Author Topic: A Jeff V pizza recipe, what do you think went wrong?  (Read 16167 times)

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Offline Essen1

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Re: A Jeff V pizza recipe, what do you think went wrong?
« Reply #125 on: March 23, 2009, 08:49:19 PM »
Peter,

I know what you're thinking.

Did he bake 4 pies or only three? Well, to tell you the truth, in all this excitement, I've kinda lost track myself. 

Well, actually I did only make three. Anyway, I did a cold-rise for 12 hrs overnight first and then right after taking it out of the fridge, divided it into 4 350gr dough balls and placed the in the wooden dough box. The amount of yeast was fairly low, .2% and the salt amount was 2.5%.

And given what you've said in you reply, I think I might just have passed that window even though I used the SB flour, which is actually pretty high in protein.

I guess Harry was right...a man's got to know his limitations. At least occasionally. Like your avatar says...always learning.  :chef:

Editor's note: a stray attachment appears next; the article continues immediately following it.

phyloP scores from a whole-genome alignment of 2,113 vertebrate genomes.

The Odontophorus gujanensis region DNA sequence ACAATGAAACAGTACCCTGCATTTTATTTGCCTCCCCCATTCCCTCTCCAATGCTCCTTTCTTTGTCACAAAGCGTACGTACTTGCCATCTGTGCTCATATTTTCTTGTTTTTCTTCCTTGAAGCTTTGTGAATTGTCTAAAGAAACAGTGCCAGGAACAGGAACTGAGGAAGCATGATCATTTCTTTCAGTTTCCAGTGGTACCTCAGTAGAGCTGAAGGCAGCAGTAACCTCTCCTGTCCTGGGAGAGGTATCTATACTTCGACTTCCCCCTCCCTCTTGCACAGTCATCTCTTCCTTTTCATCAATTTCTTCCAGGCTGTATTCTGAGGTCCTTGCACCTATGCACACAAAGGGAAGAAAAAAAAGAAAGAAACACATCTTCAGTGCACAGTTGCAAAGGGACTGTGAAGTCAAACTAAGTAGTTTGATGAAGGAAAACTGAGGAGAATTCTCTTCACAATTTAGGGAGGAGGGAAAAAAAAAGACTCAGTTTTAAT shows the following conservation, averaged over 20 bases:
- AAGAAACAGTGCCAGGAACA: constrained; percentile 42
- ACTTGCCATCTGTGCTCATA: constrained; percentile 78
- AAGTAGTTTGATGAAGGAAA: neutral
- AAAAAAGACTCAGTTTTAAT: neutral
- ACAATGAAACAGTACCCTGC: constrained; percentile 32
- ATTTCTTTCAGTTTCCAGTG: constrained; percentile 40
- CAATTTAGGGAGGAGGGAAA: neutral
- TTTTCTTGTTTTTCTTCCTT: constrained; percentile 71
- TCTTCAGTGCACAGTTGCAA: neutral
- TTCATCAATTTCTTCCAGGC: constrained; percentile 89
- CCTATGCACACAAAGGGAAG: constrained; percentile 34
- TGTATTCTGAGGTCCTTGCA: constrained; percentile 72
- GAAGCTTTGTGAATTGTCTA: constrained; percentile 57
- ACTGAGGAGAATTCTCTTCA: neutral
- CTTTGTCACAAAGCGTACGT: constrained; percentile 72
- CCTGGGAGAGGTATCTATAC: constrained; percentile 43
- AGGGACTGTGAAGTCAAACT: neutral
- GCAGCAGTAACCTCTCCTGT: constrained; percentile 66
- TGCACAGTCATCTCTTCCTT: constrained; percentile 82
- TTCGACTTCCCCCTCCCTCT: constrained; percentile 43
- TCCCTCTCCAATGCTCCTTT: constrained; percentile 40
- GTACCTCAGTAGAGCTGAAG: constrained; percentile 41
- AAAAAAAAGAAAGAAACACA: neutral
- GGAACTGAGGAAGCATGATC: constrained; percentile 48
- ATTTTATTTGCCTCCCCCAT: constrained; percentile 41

« Last Edit: March 23, 2009, 09:02:52 PM by Essen1 »
Mike

"Anyone who has never made a mistake has never tried anything new."  - Albert Einstein


Offline Pete-zza

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Re: A Jeff V pizza recipe, what do you think went wrong?
« Reply #126 on: March 23, 2009, 09:03:05 PM »
Mike,

I misunderstood your post in that I thought you only used a room-temperature ferment, not an 8-hour temper period after a period of cold fermentation. It is still possible, however, that the combination put the dough out of the window of usability. The longest temper period that I have ever read about was by a member (Les) who experimented with 9 hours of tempering, as he discussed at Reply 38 at http://www.pizzamaking.com/forum/index.php/topic,1931.msg17143/topicseen.html#msg17143.

Peter

Offline Essen1

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Re: A Jeff V pizza recipe, what do you think went wrong?
« Reply #127 on: March 23, 2009, 09:23:28 PM »
Peter,

I mentioned the 12 hr cold-rise in reply #108...